New York bank robber wearing a wig, caught thanks to taxi driver

A bank robber wearing a long black wig robbed a Manhattan bank in and was busted with a little help from a taxi driver
photo: New York Post

A bank robber wearing a long black wig robbed a Manhattan bank in and was busted with a little help from a taxi driver, New York Post reported.

John Sidney, 46, also known as Madea Sidney entered the Chase Bank on Sixth Avenue near West 4th Street at noon and passed a teller a note demanding money, NYPD said. The teller handed over $500 and the thief bolted.

The bank robber, Sidney quickly hailed a yellow taxi and asked for a ride to West 42nd Street and Eighth Avenue, said driver Thierno Diakhate, who thought Sidney was a woman. It was not clear if Sidney was in disguise or is transgender.

Once they hit 14th Street, Sidney announced a change of plans and asked to be taken to Brooklyn.

“I took Flatbush Avenue, and made a left onto Fulton, went all the way down to Gates Avenue, where I got a call from an police officer,” said Diakhate, 33. “My cell phone was ringing, but I could not pick it up because I was driving.”

But once he reached his be-wigged passenger’s destination on Gates Avenue near Marcus Garvey Boulevard in Bedford-Stuyvesant, he finally glanced at his cell phone.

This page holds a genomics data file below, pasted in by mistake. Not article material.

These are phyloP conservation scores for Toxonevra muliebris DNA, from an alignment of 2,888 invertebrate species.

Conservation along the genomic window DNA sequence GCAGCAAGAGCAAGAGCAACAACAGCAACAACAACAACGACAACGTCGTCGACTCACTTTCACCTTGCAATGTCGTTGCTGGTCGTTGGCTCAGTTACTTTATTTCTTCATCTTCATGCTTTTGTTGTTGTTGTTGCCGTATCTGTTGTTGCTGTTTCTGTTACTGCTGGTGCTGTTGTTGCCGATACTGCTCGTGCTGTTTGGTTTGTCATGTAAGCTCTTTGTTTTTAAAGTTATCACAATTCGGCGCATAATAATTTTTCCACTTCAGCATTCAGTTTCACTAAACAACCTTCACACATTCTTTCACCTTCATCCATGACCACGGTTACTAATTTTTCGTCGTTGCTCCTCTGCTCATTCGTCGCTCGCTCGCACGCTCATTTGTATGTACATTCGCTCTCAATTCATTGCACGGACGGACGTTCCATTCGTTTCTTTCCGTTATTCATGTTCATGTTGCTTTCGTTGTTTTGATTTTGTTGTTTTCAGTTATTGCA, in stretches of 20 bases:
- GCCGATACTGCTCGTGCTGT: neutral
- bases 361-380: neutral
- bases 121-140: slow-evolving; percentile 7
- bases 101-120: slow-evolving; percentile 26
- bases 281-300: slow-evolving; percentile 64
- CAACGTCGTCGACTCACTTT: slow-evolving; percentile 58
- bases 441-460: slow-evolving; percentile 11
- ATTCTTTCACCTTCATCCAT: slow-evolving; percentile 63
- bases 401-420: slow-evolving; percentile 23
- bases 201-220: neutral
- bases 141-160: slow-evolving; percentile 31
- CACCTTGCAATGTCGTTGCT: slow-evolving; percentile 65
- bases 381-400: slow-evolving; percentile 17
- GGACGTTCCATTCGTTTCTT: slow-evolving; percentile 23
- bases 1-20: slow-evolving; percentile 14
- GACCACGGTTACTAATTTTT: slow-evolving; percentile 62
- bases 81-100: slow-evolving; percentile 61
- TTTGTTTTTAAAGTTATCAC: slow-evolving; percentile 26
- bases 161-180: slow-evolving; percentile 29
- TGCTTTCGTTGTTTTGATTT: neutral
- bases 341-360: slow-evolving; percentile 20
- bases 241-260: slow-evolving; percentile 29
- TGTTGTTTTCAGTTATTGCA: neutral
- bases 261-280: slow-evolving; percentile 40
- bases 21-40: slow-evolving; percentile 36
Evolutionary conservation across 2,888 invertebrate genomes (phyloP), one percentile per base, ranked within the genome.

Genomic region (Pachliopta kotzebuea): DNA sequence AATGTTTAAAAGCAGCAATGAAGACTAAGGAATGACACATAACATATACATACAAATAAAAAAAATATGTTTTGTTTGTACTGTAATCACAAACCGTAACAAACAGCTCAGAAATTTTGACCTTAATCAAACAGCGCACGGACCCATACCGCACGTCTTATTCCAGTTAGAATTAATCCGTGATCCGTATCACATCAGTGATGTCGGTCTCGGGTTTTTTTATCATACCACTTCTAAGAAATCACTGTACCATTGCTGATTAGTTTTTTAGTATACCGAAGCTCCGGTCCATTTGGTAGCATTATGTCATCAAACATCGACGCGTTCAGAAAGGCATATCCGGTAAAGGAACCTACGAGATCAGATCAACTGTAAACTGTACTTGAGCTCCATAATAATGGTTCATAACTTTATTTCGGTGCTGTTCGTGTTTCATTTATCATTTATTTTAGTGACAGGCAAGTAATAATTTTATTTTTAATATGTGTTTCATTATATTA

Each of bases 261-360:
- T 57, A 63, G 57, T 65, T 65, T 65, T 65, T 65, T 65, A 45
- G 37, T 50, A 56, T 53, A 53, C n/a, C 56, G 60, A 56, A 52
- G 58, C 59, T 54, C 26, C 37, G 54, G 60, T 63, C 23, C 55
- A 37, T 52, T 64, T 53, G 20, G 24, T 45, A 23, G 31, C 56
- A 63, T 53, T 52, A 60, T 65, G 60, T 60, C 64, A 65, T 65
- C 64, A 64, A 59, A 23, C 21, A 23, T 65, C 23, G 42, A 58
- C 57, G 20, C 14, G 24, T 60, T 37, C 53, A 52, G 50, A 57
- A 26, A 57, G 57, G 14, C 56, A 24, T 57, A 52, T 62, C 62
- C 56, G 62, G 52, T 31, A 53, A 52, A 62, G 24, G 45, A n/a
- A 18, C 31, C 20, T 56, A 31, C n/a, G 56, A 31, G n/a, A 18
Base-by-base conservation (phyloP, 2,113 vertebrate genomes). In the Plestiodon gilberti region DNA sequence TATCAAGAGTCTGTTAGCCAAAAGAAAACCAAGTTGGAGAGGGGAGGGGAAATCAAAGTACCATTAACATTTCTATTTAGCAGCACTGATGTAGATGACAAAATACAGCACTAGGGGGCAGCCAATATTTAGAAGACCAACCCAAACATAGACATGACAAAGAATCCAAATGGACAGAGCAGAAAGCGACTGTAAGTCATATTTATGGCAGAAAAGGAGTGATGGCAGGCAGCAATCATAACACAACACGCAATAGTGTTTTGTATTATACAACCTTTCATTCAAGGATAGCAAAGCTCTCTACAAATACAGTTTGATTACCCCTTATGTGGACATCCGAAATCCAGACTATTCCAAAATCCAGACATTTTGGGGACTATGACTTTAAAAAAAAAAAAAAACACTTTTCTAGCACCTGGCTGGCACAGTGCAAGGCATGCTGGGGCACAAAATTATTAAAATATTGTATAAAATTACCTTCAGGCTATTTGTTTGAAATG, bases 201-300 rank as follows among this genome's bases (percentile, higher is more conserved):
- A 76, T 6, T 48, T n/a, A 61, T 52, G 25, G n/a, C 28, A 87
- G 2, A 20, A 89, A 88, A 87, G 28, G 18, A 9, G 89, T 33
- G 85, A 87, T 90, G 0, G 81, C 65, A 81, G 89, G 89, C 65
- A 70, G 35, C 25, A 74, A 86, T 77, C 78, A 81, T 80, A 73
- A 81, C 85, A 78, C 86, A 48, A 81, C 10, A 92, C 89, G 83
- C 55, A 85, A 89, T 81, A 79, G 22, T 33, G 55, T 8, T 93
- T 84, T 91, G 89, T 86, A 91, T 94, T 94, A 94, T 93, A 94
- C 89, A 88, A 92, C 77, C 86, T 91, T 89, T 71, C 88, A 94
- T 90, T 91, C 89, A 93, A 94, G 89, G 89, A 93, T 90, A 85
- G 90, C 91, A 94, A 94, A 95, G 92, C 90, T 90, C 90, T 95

“I realized I got five missed calls,” Diakhate said. “I saw I got a message from an police officer of a picture of the lady. In the message, the officer said, ‘We sent you this picture because we believe this lady got into your car.’ The police officer said the lady robbed a bank in Manhattan. I texted the police officer back, ‘She’s still in my car.’”

New York taxi driver Thierno Diakhate (photo: New York Post)

NYPD detectives apparently got Diakhate’s cell number from the taxi company.

Sidney soon asked to leave the car, only to wait outside for a few minutes and get back inside with a man who asked to be dropped off about three blocks away. Sidney handed him something before he got out of the car, the cabby said.

Sidney exited minutes later, at Throop Avenue and Van Buren Street, Diakhate said.

“I was waiting for which building she was going to enter, where she was going to go,” he added.

As instructed, he drove to the nearest traffic light to meet police officers.

“When officers got into the car, when we were heading up to where I dropped her off, we saw her try to get into another taxi,” Diakhate said.

The bank robber, Sidney was instead busted and charged with robbery.

Diakhate, a cabby for three years and is taking accounting classes, had one complaint: Sidney was cheap on the tip. “The fare was $41.42,” he groused. “She gave me $50 and asked for $5 back.”

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